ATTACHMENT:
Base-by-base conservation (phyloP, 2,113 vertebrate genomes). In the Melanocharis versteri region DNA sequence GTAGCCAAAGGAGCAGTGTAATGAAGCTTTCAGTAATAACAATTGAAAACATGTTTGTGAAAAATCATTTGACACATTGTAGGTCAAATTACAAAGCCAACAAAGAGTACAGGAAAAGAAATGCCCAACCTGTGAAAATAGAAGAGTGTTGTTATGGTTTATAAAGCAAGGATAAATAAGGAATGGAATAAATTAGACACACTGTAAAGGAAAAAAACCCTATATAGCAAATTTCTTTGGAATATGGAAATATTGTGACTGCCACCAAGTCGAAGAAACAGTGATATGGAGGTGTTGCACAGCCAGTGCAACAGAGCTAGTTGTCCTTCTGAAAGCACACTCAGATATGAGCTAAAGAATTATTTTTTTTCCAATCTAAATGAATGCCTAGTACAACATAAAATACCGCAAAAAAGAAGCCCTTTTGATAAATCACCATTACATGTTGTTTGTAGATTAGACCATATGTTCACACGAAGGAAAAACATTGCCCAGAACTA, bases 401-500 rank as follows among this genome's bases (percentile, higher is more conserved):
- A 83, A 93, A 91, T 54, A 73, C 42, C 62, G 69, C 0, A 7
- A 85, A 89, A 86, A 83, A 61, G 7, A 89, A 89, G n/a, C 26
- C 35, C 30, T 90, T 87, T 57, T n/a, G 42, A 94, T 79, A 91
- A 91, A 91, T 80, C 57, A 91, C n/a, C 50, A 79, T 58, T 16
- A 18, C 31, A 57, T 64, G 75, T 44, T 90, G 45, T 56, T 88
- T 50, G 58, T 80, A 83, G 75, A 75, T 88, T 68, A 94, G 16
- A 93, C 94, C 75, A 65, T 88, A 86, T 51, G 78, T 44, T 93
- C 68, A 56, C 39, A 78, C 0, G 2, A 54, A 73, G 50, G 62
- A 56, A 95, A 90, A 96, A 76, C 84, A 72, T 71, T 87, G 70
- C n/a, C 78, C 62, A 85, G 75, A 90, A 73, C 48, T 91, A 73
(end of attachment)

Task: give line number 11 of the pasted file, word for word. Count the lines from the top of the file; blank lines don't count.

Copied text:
- C n/a, C 78, C 62, A 85, G 75, A 90, A 73, C 48, T 91, A 73